Kitson Town, St Catherine residents benefit from FAO project Loop Jamaica

The content originally appeared on: Jamaica News Loop News

More than 80 residents from Kitson Town in St Catherine, who do livestock rearing and farming, are benefiting from the ‘Improving Rural Livelihoods through Resilient Agrifood Systems’ Project.

Being implemented by the Food and Agriculture Organization of the United Nations (FAO), the project aims to introduce innovative agricultural solutions to boost sustainable agriculture and rural development in the community.

The FAO has conducted a series of site assessments and validation activities to confirm suitability of locations identified by the beneficiaries and identify gaps.

Livestock specialist with the project, Cabrini Edwards said that Kitson Town is the largest livestock community in the English-speaking Caribbean, and farmers there need support.

“What we are trying to do is help those who need farm support with farming inputs and technology. We intend to go into the community and help them to farm in a way where they include technology in their farming practices to improve their output and farming practices. Because it is a changing environment, farmers need to adapt. So, we are here to help them with this process,” he said.

The livelihood assessments were conducted by the FAO project team, Rural Agricultural Development Authority (RADA), Agro-Investment Corporation (AIC) and the Kitson Town Community Development Committee.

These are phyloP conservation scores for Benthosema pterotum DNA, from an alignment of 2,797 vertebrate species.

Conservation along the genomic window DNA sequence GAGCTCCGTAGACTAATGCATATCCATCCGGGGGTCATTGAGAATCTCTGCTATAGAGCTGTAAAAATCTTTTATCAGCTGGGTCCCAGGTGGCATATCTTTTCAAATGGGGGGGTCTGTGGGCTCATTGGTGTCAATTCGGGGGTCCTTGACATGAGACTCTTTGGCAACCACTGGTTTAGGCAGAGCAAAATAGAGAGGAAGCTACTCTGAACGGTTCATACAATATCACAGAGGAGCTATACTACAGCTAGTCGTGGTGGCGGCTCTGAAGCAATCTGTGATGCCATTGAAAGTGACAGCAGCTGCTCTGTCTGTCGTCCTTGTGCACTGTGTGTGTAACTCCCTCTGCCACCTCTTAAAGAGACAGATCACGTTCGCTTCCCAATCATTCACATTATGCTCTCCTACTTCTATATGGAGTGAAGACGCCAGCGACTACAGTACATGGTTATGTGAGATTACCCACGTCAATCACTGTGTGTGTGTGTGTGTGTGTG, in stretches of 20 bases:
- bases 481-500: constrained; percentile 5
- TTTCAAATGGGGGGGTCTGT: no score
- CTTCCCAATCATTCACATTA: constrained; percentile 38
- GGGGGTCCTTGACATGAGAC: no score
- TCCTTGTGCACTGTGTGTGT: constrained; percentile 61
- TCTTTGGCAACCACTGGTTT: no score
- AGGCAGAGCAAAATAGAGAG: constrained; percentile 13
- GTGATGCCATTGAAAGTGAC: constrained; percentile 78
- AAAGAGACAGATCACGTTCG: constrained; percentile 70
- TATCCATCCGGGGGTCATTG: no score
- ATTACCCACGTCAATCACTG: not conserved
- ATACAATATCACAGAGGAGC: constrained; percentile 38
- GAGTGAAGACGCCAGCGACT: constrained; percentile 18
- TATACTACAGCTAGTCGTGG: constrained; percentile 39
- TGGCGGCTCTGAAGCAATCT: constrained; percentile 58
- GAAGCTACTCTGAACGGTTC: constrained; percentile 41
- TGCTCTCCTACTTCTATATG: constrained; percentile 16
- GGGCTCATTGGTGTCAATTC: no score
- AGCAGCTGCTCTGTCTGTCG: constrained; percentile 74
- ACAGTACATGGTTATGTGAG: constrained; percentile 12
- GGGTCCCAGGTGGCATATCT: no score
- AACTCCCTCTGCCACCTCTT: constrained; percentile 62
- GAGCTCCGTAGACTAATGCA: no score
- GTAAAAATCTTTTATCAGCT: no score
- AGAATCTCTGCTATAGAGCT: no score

Site assessments conducted highlighted critical gaps as well as opportunities to build community, the economy and climate resilience.

Station manager at the Guanaboa Vale Police Station, Sergeant Navelette Leachman lauded the initiative for the impact it is expected to have on the community.

“I really appreciate this initiative because it will assist local farmers with their expansion. It will also boost other citizens to get on board with this project. It will increase job opportunities and also the produce will be of  satisfactory standard,” she said.

The assessment and other activities will seek to reduce climate and other vulnerabilities that impact agri-food systems as well as expand opportunities for greater income generation.

One of the selected beneficiaries for livestock support, 31-year-old poultry farmer, Roxanne Robinson, said she is grateful for the work done under the project.

“I didn’t have any help and it will motivate me and give me the driving spirit to move on with the little farm and to support me and my family,” she said.

Next steps include individual support by the National Project Steering Committee and the development of technical specifications for agricultural solutions to be provided to farmers.